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Reviewers: Don Mather, Dick Stafford, Marc Bridle, John Eyles, Ian Lace, Colin Clarke, Jack Ashby

Black Box
Nigel Hitchcock Quartet

The Snakeranch Sessions

black box BBJT002

  1. Speak Low
  2. Invitation
  3. Wail
  4. Weaver of Dreams
  5. In a Sentimental mood
  6. Donna Lee
  7. All the things You Are
  8. The Maestro
  9. Cherokee

Nigel Hitchcock – Alto
Robin Aspland – Piano
Laurence Cottle – Bass
Ian Thomas – Drums

Although this album was recorded in 1996, it had not come to my attention before and on hearing it I am very impressed. I knew Nigel was a musical genius, because I have heard him play on many concerts from his days as lead alto with NYJO, to a performance with the New Jazz Couriers at Coventry Jazz Festival last month.

Like myself, there is a considerable volume of jazz fans that like to hear standards played and Nigel obliges on this session. The music however is never dull; it is always inventive without getting so far away from the original chord sequence that you don’t know what is going on. Speak Low has always been a favourite tune of mine and this version gets the album off to a great start, the rhythm section is excellent with Ian Thomas driving things along with great authority. Nigel’s technical control of the instrument is exemplary and his ability to vary the sound adds to his improvisational armoury. In my opinion he must be destined to be a worldwide jazz star, but perhaps the fact that he is equally capable as a session man for any kind of music may prevent this. His ability shows how valuable NYJO is as an opportunity for young musicians of outstanding ability to gain experience that would otherwise have been denied to them. Take a bow Bill Ashton (MD of NYJO)!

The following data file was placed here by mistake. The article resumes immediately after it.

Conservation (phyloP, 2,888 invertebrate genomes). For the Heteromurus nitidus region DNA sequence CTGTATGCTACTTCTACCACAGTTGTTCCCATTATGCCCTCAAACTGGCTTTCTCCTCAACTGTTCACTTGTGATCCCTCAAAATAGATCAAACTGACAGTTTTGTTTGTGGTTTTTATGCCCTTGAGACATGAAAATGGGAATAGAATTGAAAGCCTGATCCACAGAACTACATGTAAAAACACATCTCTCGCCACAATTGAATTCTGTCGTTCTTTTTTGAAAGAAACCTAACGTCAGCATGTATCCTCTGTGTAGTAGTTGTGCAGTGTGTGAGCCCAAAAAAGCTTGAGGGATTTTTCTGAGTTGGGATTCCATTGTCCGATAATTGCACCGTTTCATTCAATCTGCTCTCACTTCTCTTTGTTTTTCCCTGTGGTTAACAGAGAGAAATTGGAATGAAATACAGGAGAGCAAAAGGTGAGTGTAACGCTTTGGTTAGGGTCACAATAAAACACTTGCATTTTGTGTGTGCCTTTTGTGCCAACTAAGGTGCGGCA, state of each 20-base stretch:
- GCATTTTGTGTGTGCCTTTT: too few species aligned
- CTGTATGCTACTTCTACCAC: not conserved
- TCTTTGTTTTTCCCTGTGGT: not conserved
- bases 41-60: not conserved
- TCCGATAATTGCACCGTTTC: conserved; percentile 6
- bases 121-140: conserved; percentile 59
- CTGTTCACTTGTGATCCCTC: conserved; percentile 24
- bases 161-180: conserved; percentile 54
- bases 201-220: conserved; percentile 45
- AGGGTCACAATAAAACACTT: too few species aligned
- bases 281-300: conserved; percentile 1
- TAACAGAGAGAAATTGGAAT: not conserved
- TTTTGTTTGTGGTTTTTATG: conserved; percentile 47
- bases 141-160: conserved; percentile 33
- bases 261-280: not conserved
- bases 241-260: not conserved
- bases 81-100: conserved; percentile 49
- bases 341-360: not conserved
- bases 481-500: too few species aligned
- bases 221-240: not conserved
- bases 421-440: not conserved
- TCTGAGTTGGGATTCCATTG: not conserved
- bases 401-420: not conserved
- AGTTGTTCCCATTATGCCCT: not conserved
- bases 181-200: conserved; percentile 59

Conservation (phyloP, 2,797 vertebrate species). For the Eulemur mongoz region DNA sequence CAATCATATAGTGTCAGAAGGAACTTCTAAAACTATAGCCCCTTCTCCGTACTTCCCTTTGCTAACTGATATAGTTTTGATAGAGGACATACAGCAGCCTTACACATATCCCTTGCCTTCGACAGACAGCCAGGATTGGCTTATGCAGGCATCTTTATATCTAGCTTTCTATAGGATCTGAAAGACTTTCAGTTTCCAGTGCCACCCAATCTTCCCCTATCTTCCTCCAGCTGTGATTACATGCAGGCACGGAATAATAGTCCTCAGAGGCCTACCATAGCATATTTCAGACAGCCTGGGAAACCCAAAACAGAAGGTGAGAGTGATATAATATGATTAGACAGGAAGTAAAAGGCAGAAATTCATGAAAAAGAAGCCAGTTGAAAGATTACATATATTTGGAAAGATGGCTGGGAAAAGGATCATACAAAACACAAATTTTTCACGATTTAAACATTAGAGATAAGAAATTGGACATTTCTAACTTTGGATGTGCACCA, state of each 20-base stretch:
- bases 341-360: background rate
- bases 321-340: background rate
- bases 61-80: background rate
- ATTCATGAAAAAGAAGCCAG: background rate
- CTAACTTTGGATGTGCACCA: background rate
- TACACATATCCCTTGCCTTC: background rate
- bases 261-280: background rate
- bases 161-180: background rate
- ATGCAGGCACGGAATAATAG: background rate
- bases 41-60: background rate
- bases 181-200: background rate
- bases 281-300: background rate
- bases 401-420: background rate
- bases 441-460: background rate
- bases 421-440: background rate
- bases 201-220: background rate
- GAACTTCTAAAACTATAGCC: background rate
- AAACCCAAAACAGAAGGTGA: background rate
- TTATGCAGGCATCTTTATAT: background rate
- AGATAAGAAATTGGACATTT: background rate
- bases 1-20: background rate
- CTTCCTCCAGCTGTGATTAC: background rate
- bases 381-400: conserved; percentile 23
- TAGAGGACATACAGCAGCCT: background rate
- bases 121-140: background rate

Wail has bass player Laurence Cottle and Nigel playing the theme in unison at finger busting tempo, without making it sound in the least bit difficult. Weaver is taken at a slower than normal tempo, this time Cottle is the first soloist, followed by some more fine improvisations from Nigel. Robin Aspland plays an interesting introduction to In a Sentimental Mood, which adequately shows off the leader’s ability to play a fine ballad superbly well. Ian Thomas plays the intro to the up-tempo Donna Lee, the melody is played by Hitchcock and Cottle in unison again and the latter plays the first solo which is so sagacious as to make you think he is playing guitar.

All the Things You Are with it’s Parkeresque intro, has never been an easy tune to play, the melody is so strong you keep getting dragged back to it, but it is no trouble for this band.

Cherokee is taken at a fierce tempo as you might expect, but this version swings like mad all the way through. The intro is an amazing piece of improvisation, with many quotes thrown in for good measure.

This album demonstrates the amazingly high standard of jazz which British musicians are capable of and should be in everyone’s collection.
Don Mather




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